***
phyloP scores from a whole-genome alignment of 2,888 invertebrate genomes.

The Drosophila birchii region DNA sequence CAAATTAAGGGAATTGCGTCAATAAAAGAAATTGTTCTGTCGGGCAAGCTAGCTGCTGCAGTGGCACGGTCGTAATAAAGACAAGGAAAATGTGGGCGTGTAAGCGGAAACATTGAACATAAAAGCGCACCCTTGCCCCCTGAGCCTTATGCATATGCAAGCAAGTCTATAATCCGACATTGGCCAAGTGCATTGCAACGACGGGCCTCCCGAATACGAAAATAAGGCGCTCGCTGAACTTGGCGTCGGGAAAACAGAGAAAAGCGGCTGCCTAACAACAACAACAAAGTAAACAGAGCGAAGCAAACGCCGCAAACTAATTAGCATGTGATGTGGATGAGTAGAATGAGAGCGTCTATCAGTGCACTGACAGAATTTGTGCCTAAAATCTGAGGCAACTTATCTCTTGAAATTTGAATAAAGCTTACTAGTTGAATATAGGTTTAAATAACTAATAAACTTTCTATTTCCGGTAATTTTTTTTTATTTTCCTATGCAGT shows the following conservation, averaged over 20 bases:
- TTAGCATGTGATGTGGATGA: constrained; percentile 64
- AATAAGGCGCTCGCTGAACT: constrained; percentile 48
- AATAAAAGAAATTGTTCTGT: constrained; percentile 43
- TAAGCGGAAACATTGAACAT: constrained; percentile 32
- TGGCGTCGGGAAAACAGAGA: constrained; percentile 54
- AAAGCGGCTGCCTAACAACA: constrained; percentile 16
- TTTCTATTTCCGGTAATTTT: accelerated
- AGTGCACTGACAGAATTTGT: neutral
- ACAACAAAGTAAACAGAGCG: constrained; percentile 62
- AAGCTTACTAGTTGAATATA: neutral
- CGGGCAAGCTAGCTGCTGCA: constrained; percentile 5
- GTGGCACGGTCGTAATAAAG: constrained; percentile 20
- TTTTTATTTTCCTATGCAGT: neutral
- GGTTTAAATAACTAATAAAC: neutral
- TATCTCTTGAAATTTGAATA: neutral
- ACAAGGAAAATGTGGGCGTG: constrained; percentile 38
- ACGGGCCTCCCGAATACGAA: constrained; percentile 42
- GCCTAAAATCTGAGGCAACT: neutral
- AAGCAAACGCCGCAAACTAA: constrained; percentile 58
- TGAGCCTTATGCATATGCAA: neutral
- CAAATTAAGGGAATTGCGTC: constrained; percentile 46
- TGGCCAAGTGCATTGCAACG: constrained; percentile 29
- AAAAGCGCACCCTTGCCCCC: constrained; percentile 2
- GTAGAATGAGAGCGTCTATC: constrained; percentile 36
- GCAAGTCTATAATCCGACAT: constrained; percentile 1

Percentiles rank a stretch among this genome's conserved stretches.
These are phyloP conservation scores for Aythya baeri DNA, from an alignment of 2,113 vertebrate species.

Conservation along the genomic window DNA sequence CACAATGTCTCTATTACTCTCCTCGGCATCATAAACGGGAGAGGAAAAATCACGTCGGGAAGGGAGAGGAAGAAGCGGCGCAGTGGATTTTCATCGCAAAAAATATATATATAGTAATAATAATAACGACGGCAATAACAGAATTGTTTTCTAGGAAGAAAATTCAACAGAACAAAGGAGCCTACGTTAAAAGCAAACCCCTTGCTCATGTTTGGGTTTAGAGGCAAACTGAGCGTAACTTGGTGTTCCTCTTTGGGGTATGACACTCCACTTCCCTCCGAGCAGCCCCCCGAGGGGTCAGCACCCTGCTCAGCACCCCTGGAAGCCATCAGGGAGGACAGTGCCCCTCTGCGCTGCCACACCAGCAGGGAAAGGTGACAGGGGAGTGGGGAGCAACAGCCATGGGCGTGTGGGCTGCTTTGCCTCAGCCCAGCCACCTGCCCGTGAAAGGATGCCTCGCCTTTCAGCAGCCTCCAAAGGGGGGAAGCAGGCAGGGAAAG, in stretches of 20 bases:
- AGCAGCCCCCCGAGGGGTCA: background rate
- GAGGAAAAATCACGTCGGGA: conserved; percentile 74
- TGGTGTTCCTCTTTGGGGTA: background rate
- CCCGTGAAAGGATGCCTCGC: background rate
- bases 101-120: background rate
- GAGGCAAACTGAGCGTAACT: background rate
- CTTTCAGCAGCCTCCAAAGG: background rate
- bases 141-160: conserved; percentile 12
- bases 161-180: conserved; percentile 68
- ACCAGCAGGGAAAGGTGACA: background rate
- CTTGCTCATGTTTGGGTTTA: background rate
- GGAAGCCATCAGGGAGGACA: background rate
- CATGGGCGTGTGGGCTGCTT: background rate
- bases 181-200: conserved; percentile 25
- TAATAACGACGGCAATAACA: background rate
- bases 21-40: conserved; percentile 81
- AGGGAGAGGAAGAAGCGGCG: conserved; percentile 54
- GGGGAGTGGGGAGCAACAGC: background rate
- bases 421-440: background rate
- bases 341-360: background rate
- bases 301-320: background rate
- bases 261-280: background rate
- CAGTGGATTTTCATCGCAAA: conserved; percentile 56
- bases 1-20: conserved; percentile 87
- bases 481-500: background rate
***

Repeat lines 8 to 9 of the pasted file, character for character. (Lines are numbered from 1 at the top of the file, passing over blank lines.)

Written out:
- AAAGCGGCTGCCTAACAACA: constrained; percentile 16
- TTTCTATTTCCGGTAATTTT: accelerated